I'm really not hating here. But every Nolan film I've seen since the Dark Knight I have truly despised. He is changing as a film maker. He is becoming pretentious, narcissistic and dare I say lazy. This film makes that evident. The music of the great Hans Zimmer became annoying. No one should think a Hans Zimmer score is annoying. Then there is the editing. This film is so poorly edited that the story leaves many questions and plotholes. I guess thats what happens when you surround yourself with yes men. Then comes the acting. The best of which came from the robots. This could have easily been an hour shorter and been much better. Im not saying it was terrible. It just fell a bit flat and did not exceed expectation.
    • VodkaSauce
      hahahahah...Nolan haters are the best
      • QCCubsPerspective
        You appear to be a Nolanite. They're just as bad.
        • Snev De la Fontaine
          They're annoying too, but I'd still say needless hate is still worse than needless love.
    • dvt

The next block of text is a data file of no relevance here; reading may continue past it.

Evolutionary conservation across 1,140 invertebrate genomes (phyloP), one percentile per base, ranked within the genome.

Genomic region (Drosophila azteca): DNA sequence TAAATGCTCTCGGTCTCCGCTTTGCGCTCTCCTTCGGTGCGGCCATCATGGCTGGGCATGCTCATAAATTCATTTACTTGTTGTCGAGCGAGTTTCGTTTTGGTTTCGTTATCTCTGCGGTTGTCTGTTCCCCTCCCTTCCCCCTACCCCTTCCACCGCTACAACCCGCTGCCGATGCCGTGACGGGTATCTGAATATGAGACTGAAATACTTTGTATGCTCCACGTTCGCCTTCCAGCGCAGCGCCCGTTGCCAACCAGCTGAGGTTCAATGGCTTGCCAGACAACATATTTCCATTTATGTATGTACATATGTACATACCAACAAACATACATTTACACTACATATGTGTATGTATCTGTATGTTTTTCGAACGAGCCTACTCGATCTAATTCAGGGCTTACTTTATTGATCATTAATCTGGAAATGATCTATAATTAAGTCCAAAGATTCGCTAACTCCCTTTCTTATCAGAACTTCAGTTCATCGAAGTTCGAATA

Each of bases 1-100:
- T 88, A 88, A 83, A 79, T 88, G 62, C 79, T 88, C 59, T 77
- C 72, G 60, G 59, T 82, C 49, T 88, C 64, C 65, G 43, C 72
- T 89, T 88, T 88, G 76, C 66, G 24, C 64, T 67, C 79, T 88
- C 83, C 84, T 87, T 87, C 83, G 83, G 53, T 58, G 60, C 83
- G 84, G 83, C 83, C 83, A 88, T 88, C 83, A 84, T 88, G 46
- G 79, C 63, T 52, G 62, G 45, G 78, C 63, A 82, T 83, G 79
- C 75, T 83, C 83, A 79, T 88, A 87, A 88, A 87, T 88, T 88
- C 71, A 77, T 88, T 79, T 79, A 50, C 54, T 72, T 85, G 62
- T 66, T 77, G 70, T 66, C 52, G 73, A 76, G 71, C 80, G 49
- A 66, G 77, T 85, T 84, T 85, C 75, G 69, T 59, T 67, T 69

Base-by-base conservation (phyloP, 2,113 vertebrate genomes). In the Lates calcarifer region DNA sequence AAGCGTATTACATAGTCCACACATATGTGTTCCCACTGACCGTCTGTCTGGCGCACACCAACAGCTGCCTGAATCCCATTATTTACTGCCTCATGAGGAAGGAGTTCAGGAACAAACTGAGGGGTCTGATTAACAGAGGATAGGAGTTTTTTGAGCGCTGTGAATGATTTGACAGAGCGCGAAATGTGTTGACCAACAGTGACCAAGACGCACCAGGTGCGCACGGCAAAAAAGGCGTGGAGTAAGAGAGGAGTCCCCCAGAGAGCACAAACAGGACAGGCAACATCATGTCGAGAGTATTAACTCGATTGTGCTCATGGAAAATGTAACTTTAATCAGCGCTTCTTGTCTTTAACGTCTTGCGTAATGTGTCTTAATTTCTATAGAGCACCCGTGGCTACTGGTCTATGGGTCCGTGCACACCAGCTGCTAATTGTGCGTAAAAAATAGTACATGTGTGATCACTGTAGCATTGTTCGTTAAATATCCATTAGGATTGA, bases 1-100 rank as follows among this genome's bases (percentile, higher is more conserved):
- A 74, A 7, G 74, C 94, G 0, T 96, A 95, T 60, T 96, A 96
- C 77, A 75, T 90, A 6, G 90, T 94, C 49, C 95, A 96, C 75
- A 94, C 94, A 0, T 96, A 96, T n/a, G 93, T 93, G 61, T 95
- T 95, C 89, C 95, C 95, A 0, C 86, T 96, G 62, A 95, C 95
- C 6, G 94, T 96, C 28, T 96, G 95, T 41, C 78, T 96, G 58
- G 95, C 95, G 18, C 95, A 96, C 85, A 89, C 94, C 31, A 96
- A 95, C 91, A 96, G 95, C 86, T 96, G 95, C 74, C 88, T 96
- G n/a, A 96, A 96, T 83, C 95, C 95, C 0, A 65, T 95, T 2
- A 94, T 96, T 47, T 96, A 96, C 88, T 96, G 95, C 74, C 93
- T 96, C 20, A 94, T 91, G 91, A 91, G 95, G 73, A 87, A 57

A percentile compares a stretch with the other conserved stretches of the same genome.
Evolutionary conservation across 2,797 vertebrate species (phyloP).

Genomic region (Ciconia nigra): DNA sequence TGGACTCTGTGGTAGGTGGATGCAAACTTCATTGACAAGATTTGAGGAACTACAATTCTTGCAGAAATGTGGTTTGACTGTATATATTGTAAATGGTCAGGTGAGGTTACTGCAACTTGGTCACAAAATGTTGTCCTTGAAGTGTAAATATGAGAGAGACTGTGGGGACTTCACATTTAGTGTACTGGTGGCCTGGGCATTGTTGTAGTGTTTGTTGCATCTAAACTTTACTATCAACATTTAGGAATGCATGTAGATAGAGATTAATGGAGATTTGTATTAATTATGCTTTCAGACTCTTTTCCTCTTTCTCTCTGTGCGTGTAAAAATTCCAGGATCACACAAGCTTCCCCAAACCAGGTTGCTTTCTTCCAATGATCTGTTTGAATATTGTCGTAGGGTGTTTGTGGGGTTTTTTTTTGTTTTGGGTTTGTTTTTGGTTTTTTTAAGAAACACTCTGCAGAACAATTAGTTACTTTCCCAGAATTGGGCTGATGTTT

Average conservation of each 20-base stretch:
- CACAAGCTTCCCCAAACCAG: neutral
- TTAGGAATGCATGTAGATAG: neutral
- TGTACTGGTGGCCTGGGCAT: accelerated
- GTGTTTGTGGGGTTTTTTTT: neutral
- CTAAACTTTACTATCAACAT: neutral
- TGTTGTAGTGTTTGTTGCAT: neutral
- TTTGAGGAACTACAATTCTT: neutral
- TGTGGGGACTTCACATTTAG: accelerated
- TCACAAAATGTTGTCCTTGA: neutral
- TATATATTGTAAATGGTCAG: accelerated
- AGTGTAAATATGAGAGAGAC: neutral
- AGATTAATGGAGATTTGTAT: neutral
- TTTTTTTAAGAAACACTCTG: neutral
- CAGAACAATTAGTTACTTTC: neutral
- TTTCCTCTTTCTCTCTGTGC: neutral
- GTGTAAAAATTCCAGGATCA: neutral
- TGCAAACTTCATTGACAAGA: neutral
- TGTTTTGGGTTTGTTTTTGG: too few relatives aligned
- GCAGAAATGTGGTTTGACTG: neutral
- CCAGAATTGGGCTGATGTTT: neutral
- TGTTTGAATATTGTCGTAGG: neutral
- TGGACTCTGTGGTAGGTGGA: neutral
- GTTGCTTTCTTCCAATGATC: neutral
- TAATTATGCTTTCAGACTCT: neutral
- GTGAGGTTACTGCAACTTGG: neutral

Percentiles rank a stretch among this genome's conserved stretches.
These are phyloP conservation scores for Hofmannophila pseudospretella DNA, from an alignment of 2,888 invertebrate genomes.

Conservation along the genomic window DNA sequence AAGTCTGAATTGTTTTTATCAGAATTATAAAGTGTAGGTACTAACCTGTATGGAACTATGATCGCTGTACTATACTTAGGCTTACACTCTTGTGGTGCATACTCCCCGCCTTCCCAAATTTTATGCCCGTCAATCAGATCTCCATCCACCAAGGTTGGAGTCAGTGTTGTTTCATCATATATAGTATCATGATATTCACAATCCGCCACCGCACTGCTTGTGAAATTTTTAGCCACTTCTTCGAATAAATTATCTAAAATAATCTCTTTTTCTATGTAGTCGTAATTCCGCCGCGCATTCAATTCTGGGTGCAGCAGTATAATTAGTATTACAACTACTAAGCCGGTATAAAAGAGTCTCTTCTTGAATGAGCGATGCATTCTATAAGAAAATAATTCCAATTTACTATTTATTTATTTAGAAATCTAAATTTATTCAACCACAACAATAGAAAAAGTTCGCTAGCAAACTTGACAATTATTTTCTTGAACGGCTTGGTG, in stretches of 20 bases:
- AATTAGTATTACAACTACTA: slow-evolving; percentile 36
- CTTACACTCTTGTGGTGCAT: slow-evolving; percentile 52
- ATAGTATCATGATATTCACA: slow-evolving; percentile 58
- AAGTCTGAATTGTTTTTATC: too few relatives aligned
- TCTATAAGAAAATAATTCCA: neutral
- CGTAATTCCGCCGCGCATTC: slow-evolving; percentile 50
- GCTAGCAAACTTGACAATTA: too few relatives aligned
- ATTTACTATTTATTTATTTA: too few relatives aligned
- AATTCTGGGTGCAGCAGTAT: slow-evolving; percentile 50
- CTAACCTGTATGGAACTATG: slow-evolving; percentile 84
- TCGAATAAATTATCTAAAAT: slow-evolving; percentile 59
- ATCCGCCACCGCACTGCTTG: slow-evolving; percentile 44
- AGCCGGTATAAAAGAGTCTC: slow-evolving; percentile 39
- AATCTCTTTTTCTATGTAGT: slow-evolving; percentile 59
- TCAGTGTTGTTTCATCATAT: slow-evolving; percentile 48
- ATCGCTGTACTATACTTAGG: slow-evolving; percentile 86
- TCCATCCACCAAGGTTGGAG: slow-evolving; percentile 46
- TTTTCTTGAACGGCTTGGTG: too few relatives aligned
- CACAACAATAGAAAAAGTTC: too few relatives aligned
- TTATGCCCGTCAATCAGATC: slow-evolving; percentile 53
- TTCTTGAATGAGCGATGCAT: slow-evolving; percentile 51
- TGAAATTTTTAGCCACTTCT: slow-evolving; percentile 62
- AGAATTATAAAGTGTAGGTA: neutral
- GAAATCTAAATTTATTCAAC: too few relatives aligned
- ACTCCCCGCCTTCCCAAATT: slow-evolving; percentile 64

I love how you just throw out insults with no real backing. I can do that with your beloved TDK as well. I'm not a hater of TDK. But the film was just so poorly edited and the story leaves so many questions and plotholes. Nolan was pretentious, narcissistic and dare I say lazy in making that film. Then there was the acting. The best came from the Joker. This could have easily been 40 minutes shorter and much much better. I'm not saying it was terrible, it just fell flat and did not exceed expectation. Wow! Look at that! I think I'm smart and have value in my words but in actuality, I'm not really fooling anyone and I just make myself to kind of look like a dumbass xD